Every day she prayed before opening the bakery, for a year, for two years, waiting. But Enkio did not return. She watched as other men returned to their smiling families, and still she prayed. One day, she went to one of the men who returned in the market and asked, “What has happen to my husband? What has happened to Enkio?” The man shuffled away for a moment, looked to his family, and said with a broken voice, “I do not know what happened to Enkio.” Ianna was hurt, unable to move as she watched the man disappear into the crowd of the market with his family. That was the last day Ianna prayed for her husband’s safety.

Having finished the dough, and with the oven heated she began to bake the bread. She watches the flames flicker and burn, as she closes the oven, and waits, and thinks. She thinks of when her son Abdi, after just four years of life, fell ill. She thinks of all the nights she prayed to the Gods for his health, how much bread and wealth she had sacrificed to them in some hope that she would have a miracle. That her son would rise above what is ailing him and that her husband would return to her and that she would not be abandoned. And after just five nights of desperation and depression, she was alone.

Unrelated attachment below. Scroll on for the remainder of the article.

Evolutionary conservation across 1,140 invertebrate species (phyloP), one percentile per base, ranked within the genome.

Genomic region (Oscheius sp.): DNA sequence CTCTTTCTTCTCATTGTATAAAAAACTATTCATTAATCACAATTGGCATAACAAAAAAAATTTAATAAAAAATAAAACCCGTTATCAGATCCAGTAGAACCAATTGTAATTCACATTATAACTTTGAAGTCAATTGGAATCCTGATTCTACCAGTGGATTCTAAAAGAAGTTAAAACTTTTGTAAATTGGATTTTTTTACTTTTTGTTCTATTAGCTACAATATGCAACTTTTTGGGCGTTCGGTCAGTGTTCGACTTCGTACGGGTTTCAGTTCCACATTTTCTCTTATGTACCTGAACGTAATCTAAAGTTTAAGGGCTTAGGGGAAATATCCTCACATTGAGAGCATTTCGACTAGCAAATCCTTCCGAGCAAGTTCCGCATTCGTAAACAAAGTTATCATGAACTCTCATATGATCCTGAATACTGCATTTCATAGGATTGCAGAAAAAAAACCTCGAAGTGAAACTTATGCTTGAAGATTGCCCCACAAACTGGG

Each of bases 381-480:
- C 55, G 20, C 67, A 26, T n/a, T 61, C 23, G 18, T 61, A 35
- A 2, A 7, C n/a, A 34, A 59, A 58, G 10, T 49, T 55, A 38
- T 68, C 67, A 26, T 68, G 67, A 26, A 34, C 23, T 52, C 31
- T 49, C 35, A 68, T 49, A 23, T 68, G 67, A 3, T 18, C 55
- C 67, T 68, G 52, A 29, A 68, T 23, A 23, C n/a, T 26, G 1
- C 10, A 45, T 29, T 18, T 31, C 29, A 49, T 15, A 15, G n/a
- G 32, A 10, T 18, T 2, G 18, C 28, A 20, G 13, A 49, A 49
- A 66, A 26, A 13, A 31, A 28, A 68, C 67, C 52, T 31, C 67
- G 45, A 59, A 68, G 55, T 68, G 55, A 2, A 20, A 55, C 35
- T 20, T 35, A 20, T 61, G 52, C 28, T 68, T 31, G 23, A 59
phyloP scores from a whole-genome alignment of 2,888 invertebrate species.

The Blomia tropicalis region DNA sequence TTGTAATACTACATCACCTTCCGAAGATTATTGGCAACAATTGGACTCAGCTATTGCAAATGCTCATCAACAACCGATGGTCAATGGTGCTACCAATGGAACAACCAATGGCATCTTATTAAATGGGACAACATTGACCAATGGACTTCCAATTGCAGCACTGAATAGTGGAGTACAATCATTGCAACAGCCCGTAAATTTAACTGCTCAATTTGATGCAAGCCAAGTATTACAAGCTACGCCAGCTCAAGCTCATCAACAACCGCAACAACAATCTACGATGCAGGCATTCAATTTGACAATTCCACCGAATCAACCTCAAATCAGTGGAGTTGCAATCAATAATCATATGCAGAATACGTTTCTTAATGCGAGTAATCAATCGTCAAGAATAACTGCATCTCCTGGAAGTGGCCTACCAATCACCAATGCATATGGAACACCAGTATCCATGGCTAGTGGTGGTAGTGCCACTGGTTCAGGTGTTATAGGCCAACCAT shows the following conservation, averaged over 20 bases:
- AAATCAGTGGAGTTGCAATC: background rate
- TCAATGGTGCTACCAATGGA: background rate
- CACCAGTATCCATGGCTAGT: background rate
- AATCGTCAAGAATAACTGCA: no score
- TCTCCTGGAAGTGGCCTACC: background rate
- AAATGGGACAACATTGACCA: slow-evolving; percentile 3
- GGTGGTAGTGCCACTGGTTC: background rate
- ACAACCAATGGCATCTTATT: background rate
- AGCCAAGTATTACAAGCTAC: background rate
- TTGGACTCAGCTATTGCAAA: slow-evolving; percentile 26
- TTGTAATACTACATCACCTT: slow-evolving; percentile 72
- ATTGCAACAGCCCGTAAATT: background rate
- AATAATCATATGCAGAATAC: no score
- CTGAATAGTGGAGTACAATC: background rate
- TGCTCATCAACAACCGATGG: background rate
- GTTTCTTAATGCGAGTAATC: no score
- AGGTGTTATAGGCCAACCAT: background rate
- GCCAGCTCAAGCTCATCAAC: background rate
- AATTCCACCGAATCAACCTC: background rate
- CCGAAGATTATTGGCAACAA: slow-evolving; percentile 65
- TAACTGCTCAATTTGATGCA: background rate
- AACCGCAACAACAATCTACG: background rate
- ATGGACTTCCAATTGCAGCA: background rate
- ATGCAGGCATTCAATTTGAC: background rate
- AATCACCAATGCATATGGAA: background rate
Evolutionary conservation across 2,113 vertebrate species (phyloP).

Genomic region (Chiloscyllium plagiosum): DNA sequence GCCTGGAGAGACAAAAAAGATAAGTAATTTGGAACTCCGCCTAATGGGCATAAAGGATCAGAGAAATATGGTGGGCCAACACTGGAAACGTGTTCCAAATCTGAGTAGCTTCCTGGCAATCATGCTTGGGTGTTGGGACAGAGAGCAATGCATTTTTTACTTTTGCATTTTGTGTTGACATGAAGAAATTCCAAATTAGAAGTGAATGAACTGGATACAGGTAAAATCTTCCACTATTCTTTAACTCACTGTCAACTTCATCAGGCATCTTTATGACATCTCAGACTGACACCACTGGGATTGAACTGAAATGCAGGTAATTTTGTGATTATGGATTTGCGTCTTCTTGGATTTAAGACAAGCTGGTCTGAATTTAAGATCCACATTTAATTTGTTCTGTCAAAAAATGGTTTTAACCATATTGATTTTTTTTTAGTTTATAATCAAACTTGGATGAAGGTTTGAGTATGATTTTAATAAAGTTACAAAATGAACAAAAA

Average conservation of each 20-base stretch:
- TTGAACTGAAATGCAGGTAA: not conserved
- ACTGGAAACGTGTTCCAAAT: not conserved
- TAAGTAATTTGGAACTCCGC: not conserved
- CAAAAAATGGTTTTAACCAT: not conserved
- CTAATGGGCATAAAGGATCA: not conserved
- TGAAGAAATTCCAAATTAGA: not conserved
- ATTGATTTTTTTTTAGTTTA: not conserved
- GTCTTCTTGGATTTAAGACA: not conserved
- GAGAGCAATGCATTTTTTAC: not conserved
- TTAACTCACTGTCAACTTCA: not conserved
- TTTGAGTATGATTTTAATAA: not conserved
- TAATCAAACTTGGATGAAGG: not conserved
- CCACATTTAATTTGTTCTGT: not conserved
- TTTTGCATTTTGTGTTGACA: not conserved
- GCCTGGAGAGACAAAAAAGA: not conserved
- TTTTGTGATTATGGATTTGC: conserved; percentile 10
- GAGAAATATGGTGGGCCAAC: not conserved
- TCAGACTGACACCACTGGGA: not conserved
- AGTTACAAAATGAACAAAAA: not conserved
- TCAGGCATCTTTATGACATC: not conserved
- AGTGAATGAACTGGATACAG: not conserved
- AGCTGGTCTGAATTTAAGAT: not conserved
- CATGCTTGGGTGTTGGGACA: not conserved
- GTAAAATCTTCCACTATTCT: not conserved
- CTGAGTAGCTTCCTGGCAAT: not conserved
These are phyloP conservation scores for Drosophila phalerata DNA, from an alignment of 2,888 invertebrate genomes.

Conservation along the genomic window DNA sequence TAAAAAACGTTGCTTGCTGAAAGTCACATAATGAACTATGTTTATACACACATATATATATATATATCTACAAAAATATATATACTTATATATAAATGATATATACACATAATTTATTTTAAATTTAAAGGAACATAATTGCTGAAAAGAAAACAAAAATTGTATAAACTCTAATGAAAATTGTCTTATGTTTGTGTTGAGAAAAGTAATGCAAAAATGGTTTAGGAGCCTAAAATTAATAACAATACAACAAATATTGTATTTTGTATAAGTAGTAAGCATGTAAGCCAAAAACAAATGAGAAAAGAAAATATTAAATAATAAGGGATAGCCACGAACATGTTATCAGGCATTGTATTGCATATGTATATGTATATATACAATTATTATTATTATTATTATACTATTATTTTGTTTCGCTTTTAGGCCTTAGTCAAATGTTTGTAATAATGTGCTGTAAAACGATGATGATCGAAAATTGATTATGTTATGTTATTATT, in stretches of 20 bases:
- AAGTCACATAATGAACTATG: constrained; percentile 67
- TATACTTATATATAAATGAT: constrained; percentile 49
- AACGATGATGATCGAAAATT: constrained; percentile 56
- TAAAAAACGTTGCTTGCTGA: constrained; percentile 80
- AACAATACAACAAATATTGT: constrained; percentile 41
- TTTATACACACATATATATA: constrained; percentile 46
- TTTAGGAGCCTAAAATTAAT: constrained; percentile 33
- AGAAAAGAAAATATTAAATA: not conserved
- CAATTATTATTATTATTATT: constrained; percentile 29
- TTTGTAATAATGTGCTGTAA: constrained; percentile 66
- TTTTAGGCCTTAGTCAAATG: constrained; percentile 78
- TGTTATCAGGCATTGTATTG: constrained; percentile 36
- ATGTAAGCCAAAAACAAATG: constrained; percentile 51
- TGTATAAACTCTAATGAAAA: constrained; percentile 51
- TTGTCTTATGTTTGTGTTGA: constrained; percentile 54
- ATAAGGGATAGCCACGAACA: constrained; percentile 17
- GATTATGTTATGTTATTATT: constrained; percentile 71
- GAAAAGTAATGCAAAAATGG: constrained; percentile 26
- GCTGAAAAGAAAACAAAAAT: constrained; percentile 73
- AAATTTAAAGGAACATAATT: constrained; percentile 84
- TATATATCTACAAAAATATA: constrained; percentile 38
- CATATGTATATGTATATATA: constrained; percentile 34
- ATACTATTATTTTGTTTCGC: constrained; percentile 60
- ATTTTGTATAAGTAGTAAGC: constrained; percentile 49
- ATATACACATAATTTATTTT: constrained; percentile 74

Ianna does not open the bakery today. It has been exactly ten years since her child died. Instead, she lets the flames lick the bread, blackening it. She lets it burn, entirely to ash. Her anger with the Gods so great, she would burn the entire city her husband lost his life for if she could. But alas, her rage is impotent, and all she can do is burn her offering to the Gods. A futile, minor transgression, but all she can muster.

While watching the oven, Ianna is approached by a woman in a beautiful camel-skin cloak.